Brady Bobbink


Brady came as a student in the fall of 1969 as a non-believer. He came to faith in fall of 1970 through a fellow student.
A group of students and young believers, we started the college ministry in the spring of 1972. Brady graduated at the end of fall quarter in 1973 with a BA in Secondary Ed. and returned in the end of winter quarter of 1974 as a campus minister.
Forty-five years later, Brady ended his full-time career as a campus minister at Western Washington University. He was the longest serving Chi Alpha campus minister at one campus his entire adult ministry.

After he graduated from WWU with my Secondary Education degree, I had a very unexpected encounter with the Lord.
“I worked late nights in my janitor business. Over three nights as I was driving alone, the Lord was very present to me. The third night, this mental picture came to me of Western all lit up on the hill it sits on overlooking Bellingham.”
Then Jesus’ words about “a city on a hill could not be hidden” entered my mind and left me with the question to the Lord, “Do you want me to go back to Western?” It was an idea he had never thought of doing.

He wasn’t raised with much church background. He was a Jesus person planning on teaching.
The Lord said yes to his question. He had a deep sense of peace at that moment. He asked, “how does one go back?” He told the Lord, “If You open the door, I will go back.”
The following Sunday Brady was invited to visit a church he had never attended. Following the service, the pastor (Richard Ellison), asked Brady out for a burger. The pastor was aware of Brady’s involvement in campus ministry.
The Lord had put Brady on the pastor’s heart a couple of weeks earlier, and the pastor had gone to his board and received permission to approach Brady to see if he was interested in returning to campus and if so the church (Hillcrest Chapel—a church of about twenty members at that time) would be willing to help make it possible.
Brady became the Wednesday night service teacher, and an offering was taken to help him do campus missionary. He went back to the campus that spring term, and the rest is history.

Brady draws upon his years of ministry to offer keys to your longevity in campus ministry:
Continuing to breathe and staying put in the same place will do it.
Don’t move because of positive or negative traumatic events. Move because you are fully convinced you are called by the Lord to move. I heard him call me to WWU, and I have continued in that call. There have been times of review and consideration of other invitations, but only in the attempt to discern if I am to move. So far no new orders have come.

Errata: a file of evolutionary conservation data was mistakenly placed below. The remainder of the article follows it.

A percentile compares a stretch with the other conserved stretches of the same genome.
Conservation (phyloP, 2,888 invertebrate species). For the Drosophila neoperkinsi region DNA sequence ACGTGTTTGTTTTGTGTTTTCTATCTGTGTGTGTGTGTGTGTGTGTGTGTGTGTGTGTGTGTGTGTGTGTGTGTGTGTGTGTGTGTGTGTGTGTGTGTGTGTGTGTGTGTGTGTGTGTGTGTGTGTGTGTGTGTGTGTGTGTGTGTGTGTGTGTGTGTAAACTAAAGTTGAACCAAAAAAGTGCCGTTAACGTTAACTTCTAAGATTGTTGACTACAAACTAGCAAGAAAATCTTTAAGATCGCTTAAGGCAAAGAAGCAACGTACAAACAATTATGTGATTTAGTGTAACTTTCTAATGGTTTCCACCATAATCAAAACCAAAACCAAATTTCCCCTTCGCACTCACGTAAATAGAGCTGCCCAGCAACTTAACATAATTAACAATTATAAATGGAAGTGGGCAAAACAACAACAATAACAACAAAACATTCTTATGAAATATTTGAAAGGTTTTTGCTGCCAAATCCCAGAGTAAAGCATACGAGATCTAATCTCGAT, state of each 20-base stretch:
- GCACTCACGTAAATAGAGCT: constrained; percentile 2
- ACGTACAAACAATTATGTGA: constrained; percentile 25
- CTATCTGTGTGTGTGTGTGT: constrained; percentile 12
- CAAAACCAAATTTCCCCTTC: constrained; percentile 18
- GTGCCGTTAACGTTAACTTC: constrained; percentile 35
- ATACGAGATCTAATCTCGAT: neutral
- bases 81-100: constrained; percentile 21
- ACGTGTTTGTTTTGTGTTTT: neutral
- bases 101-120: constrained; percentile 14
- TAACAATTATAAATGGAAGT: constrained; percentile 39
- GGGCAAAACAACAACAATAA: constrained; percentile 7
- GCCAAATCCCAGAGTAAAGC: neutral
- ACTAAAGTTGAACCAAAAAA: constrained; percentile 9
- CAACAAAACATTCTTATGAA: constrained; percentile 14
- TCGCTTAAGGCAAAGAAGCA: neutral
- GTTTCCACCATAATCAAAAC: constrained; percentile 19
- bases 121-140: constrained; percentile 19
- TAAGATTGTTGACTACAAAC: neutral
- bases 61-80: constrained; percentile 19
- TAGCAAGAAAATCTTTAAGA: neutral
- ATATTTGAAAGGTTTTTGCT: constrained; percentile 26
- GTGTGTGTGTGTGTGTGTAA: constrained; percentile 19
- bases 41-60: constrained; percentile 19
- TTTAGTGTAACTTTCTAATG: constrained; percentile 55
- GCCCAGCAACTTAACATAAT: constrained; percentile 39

Reject false assumptions. One of my favorites was the assumption some had that because I was successful as a campus pastor I should cash in that reputation and get a job as a lead pastor of a local church. Assumption: real pastors lead local churches. Another is that older folks can’t do campus ministry. It may be true that we will need younger men and women partnering with us, but my campus has a significant number of professors who are in their sixties or beyond. Oftentimes they are the folks with the greatest impact in their departments.

Keep the Sabbath. The central concern is not which day of the week I take as a day of rest. But I do believe that not having a minimum of 24 uninterrupted hours each week works against our spiritual, mental, and physical health over the long run.

Surround yourself with people of prayer, insight, truth telling and shared vision.
Keep your inquisitive learning spirit alive. Be a perpetual reader of thoughtful and broad topics related to your faith, as well as to the culture and world you find yourself seeking to make a difference in.
Campus ministry often feels fast and furious. The feeling of redundancy can press folks to look for something that has a longer lifespan than 30 intense weeks and perpetual transition of a significant number of your community each year. I have found it essential to remind myself that while the questions oftentimes are the same from each entering group of new students, and I have heard my answers to them many times before, this new young student in front of me may have never heard a helpful answer before and certainly not in the environment of the secular university. This awareness on my part keeps my mind and heart fresh and thankful for the opportunity to be strategically placed to impact another life that finds him/herself searching for answers to the great questions of life. I may help them keep their untested faith in the test of the university, or I may sow a seed that will germinate and grow into a later commitment that will impact the person’s earthly legacy and their ultimate destiny.

Excerpted from January 8, 2018

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